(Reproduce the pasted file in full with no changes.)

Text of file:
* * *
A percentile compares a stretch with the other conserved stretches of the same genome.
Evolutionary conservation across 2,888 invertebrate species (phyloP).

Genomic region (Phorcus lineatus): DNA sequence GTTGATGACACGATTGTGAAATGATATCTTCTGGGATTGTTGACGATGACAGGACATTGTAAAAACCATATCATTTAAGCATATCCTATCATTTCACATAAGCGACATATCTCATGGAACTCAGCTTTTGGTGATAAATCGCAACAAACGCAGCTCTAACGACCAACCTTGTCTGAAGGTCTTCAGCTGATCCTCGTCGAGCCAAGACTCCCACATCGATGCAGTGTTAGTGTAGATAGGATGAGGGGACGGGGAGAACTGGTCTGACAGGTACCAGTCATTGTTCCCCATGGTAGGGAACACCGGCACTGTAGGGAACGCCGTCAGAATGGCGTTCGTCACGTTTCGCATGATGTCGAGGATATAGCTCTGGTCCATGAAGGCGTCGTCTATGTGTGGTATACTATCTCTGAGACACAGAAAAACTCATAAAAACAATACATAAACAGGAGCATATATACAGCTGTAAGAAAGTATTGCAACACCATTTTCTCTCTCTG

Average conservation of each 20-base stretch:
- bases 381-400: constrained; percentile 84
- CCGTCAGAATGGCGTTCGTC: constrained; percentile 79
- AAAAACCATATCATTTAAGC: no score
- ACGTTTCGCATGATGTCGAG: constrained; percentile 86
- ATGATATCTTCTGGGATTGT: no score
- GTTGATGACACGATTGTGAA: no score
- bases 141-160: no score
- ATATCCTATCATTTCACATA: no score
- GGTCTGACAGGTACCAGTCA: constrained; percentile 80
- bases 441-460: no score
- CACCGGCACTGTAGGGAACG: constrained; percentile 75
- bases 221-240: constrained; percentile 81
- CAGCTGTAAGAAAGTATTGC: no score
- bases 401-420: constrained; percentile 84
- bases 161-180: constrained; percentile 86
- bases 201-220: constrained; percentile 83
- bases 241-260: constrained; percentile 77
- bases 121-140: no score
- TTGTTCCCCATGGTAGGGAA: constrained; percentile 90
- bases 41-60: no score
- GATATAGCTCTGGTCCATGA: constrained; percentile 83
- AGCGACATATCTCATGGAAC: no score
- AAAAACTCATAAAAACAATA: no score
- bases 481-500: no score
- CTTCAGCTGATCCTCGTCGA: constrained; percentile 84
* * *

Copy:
A percentile compares a stretch with the other conserved stretches of the same genome.
Evolutionary conservation across 2,888 invertebrate species (phyloP).

Genomic region (Phorcus lineatus): DNA sequence GTTGATGACACGATTGTGAAATGATATCTTCTGGGATTGTTGACGATGACAGGACATTGTAAAAACCATATCATTTAAGCATATCCTATCATTTCACATAAGCGACATATCTCATGGAACTCAGCTTTTGGTGATAAATCGCAACAAACGCAGCTCTAACGACCAACCTTGTCTGAAGGTCTTCAGCTGATCCTCGTCGAGCCAAGACTCCCACATCGATGCAGTGTTAGTGTAGATAGGATGAGGGGACGGGGAGAACTGGTCTGACAGGTACCAGTCATTGTTCCCCATGGTAGGGAACACCGGCACTGTAGGGAACGCCGTCAGAATGGCGTTCGTCACGTTTCGCATGATGTCGAGGATATAGCTCTGGTCCATGAAGGCGTCGTCTATGTGTGGTATACTATCTCTGAGACACAGAAAAACTCATAAAAACAATACATAAACAGGAGCATATATACAGCTGTAAGAAAGTATTGCAACACCATTTTCTCTCTCTG

Average conservation of each 20-base stretch:
- bases 381-400: constrained; percentile 84
- CCGTCAGAATGGCGTTCGTC: constrained; percentile 79
- AAAAACCATATCATTTAAGC: no score
- ACGTTTCGCATGATGTCGAG: constrained; percentile 86
- ATGATATCTTCTGGGATTGT: no score
- GTTGATGACACGATTGTGAA: no score
- bases 141-160: no score
- ATATCCTATCATTTCACATA: no score
- GGTCTGACAGGTACCAGTCA: constrained; percentile 80
- bases 441-460: no score
- CACCGGCACTGTAGGGAACG: constrained; percentile 75
- bases 221-240: constrained; percentile 81
- CAGCTGTAAGAAAGTATTGC: no score
- bases 401-420: constrained; percentile 84
- bases 161-180: constrained; percentile 86
- bases 201-220: constrained; percentile 83
- bases 241-260: constrained; percentile 77
- bases 121-140: no score
- TTGTTCCCCATGGTAGGGAA: constrained; percentile 90
- bases 41-60: no score
- GATATAGCTCTGGTCCATGA: constrained; percentile 83
- AGCGACATATCTCATGGAAC: no score
- AAAAACTCATAAAAACAATA: no score
- bases 481-500: no score
- CTTCAGCTGATCCTCGTCGA: constrained; percentile 84